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Story so far: Real Madrid CF

The group stage's leading scorers Real Madrid CF are taking shape under Carlo Ancelotti and are again among the favourites to lift European club football's biggest prize.

The trophy cabinet inside No1 Avenida de Concha Espina glitters with Liga honours, UEFA Cups, Copas del Rey, Spanish Super Cups and a plethora of other titles won by one of the world's most famous teams over its 111-year history. Standing apart, however, is a formidable collection of nine European Cups. Adding a tenth – 'La Décima' – has become Real Madrid CF's raison d'etre since Hampden Park and that Zinédine Zidane goal in 2002.

The Spanish giants have come close, but ultimately three semi-finals in the last three campaigns was deemed not close enough. José Mourinho may have helped end Madrid's six-season round of 16 malaise, but with the club's eagerness to make that final step, Carlo Ancelotti – four-time European Cup winner as player and coach – was offered the chance to fulfil the Merengues' continental ambitions. Furthermore, the arrivals of Gareth Bale, Isco, Asier Illarramendi and Daniel Carvajal boosted an already fearsome side that, by the close of the group stage, looked to have clicked as an attacking force under their Italian taskmaster.   

Story so far
If a bedding-in period was required for Ancelotti and company in the Liga, the same could not be said of their start to this UEFA Champions League venture. Madrid had advanced to the last four at Galatasaray AŞ's expense last term despite a 3-2 quarter-final second-leg reverse in Istanbul. On their return to the Ali Sami Yen Spor Kompleksi in September, a Cristiano Ronaldo hat-trick fired Madrid to a 6-1 Group B win on opening night.

Dispatching the Turkish team again on matchday five enabled the Blancos to proceed as winners of a section that also featured comfortable triumphs – 4-0 at home and 2-0 away – against FC København. Madrid's mettle was tested by their coach's old club Juventus, who ran them close before succumbing 2-1 on matchday three before a 2-2 draw in Turin which proved one of the games of the group phase. 

Pivotal moment
Be it 4-2-3-1, 4-4-2 or 4-3-3, Ancelotti's efforts to find his side's most effective shape were hampered by the absence through injury of the man who glues the pieces together: Xabi Alonso. While recovering from a groin operation over the summer, the Spanish international suffered a broken foot. The 32-year-old midfielder's reappearance on the European stage, in the draw at Juve, heralded the return of a player whose intelligent tactical reading of the game, defending, link-up play and accurate passing should be crucial in the matches to come – particularly with Sami Khedira out for the season through injury.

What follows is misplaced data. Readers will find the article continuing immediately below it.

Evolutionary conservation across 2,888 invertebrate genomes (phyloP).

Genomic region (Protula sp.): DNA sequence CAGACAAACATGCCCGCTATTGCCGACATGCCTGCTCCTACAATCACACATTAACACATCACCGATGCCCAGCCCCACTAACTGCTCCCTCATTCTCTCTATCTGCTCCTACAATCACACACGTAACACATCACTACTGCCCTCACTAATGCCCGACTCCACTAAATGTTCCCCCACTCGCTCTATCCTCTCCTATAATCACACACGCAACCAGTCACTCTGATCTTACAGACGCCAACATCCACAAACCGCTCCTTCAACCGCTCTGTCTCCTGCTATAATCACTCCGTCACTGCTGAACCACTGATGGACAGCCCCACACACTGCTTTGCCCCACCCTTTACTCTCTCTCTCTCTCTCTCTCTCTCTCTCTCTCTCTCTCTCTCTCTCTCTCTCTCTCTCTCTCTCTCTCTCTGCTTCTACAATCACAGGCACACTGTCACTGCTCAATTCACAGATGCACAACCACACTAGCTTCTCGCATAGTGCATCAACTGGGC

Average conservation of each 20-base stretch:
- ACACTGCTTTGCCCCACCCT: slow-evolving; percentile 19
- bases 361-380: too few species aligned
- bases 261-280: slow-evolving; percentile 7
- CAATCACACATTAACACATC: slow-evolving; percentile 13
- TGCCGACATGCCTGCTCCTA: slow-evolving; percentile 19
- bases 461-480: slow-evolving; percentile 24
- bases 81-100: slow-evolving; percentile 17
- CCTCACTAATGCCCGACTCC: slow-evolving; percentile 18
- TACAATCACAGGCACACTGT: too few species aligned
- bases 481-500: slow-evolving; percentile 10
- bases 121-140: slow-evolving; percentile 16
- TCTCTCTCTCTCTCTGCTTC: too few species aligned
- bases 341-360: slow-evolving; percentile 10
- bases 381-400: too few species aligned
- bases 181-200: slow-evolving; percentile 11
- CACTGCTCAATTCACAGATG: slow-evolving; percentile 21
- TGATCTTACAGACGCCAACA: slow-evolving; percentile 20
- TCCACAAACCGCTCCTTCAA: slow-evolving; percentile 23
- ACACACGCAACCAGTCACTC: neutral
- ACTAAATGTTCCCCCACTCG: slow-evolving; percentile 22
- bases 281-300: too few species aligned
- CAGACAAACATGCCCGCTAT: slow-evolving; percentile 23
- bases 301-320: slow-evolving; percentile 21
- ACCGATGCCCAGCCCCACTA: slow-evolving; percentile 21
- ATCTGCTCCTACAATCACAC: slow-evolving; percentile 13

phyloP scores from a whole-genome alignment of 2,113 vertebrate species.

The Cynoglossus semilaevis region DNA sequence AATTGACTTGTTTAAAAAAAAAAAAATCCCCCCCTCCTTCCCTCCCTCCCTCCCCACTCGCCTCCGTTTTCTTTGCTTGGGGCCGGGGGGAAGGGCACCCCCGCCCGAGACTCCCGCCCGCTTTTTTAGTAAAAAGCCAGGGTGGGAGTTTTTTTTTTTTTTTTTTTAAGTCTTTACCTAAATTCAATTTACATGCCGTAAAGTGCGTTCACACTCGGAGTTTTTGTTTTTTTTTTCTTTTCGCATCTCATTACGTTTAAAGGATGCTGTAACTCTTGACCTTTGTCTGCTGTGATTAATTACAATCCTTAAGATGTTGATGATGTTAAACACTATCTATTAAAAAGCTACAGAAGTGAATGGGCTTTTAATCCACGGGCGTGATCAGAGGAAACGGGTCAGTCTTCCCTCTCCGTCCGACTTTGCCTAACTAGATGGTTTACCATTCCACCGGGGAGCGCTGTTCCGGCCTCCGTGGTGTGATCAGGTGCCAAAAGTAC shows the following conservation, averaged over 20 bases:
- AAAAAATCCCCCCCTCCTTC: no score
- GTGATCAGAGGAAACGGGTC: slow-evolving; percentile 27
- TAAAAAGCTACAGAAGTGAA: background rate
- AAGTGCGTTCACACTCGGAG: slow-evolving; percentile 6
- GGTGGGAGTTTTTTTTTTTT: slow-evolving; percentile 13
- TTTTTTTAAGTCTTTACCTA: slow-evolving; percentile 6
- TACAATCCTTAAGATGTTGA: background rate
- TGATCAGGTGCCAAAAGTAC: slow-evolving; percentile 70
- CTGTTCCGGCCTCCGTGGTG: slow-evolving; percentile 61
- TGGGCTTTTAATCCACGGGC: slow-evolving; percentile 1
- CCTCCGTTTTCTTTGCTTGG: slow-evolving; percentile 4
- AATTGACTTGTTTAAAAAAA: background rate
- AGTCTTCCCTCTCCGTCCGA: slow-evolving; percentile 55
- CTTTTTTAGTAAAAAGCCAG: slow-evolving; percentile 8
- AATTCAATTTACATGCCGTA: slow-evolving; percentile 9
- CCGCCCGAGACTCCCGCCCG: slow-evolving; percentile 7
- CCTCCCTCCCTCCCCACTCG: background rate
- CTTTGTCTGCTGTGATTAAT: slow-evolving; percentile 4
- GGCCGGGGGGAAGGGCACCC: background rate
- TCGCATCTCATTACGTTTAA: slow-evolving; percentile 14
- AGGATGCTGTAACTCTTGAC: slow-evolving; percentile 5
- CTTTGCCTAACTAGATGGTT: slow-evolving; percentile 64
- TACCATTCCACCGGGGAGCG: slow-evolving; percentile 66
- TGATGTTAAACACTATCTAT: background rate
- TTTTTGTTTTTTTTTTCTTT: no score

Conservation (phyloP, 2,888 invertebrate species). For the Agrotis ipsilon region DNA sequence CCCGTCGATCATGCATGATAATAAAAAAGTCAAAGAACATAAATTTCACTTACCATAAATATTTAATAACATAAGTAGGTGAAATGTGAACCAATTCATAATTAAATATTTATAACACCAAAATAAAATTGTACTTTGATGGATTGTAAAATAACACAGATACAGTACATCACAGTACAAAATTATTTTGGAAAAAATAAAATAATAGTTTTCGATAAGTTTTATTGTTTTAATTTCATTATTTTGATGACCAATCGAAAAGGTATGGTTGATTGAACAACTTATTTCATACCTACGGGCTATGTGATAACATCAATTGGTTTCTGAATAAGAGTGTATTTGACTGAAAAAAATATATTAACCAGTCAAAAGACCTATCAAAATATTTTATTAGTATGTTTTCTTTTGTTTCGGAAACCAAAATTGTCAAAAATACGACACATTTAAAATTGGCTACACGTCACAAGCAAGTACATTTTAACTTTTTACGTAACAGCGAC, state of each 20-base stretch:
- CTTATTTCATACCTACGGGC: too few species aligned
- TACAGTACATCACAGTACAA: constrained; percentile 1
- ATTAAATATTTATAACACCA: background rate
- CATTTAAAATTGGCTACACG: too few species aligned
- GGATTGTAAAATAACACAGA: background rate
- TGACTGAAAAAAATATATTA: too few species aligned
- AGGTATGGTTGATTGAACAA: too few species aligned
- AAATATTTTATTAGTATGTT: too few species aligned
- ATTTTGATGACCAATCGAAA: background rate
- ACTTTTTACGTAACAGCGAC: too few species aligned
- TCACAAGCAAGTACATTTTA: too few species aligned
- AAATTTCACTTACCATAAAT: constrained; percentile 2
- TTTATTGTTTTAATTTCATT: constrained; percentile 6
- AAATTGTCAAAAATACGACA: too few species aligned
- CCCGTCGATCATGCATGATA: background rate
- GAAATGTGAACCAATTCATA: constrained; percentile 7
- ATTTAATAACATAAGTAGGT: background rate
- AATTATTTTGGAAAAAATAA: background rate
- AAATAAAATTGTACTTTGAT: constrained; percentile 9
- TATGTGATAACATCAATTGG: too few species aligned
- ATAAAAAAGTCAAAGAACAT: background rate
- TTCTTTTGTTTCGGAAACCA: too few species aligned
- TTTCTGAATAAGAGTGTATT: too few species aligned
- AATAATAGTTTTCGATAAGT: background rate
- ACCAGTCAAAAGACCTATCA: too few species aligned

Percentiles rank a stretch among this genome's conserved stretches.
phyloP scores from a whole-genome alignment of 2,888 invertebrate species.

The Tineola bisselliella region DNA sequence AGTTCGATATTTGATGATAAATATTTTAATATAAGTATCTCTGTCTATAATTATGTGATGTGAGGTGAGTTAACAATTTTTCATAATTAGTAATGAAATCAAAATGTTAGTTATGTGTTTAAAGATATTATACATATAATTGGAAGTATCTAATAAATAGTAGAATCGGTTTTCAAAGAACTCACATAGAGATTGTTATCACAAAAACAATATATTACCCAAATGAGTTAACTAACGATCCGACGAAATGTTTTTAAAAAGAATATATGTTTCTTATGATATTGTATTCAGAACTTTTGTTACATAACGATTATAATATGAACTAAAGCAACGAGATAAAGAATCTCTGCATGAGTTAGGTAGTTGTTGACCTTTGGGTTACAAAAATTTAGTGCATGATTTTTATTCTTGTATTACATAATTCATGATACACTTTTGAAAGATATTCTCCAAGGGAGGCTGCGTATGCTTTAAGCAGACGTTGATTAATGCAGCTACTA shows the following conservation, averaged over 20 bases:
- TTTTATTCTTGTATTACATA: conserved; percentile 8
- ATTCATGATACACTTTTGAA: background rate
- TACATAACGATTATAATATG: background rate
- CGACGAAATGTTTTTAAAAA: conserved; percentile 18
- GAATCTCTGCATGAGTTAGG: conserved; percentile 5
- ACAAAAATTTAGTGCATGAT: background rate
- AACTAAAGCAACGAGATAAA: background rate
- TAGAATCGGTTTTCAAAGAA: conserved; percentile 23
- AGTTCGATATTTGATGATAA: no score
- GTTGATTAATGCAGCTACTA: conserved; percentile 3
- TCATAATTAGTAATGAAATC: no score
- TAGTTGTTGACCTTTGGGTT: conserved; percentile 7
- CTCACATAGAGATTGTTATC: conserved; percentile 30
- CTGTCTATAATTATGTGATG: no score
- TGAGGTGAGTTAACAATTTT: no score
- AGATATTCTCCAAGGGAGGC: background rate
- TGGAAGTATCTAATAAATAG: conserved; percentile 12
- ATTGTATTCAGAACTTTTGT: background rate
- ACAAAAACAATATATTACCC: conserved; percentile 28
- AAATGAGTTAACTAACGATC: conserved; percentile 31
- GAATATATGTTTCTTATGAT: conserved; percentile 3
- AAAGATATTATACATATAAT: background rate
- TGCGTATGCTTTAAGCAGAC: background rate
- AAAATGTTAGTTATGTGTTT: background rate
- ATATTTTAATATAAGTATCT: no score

Key player: Cristiano Ronaldo
Ronaldo was the UEFA Champions League's top scorer with 12 goals last term. The nine he registered in five appearances this autumn allowed the Portugal forward to set a goalscoring record for the tournament's group stage.

Asier Illarramendi in action
Asier Illarramendi in action©Getty Images

Rising star: Asier Illarramendi
A UEFA European Under-21 Championship winner with Spain last summer, Illarramendi landed at Madrid from Real Sociedad de Fútbol for a significant fee in July. The 23-year-old midfielder's work ethic, exceptional ball control and calm under pressure have combined to earmark him as a future Xabi Alonso.  

Number: 800 
The competition's leading marksmen so far with 20 goals, Madrid's second strike in the 2-0 matchday six victory at København was their 800th in European competition.

"The Real Madrid shirt motivates everyone; it ensures that players give their all in every match. Defensively we look very strong while we are scoring lots of goals. I am happy with our efforts."
Carlos Ancelotti sums up Madrid’s campaign until now.

Next challenge: FC Schalke 04
(Away: 26 February, home: 18 March)
If feeling pleased with themselves for having avoided Manchester City FC and Arsenal FC in the round of 16 draw, Madrid director Emilio Butragueño quickly brought fans back down to earth with a reminder of the recent consequences of the Merengues facing German teams. "There were stronger sides in the draw but every time we've played German opposition, we have struggled," he said. FC Bayern München and Borussia Dortmund curtailed Madrid's UEFA Champions League bid at the semi-final stage in 2012 and 2013 respectively.

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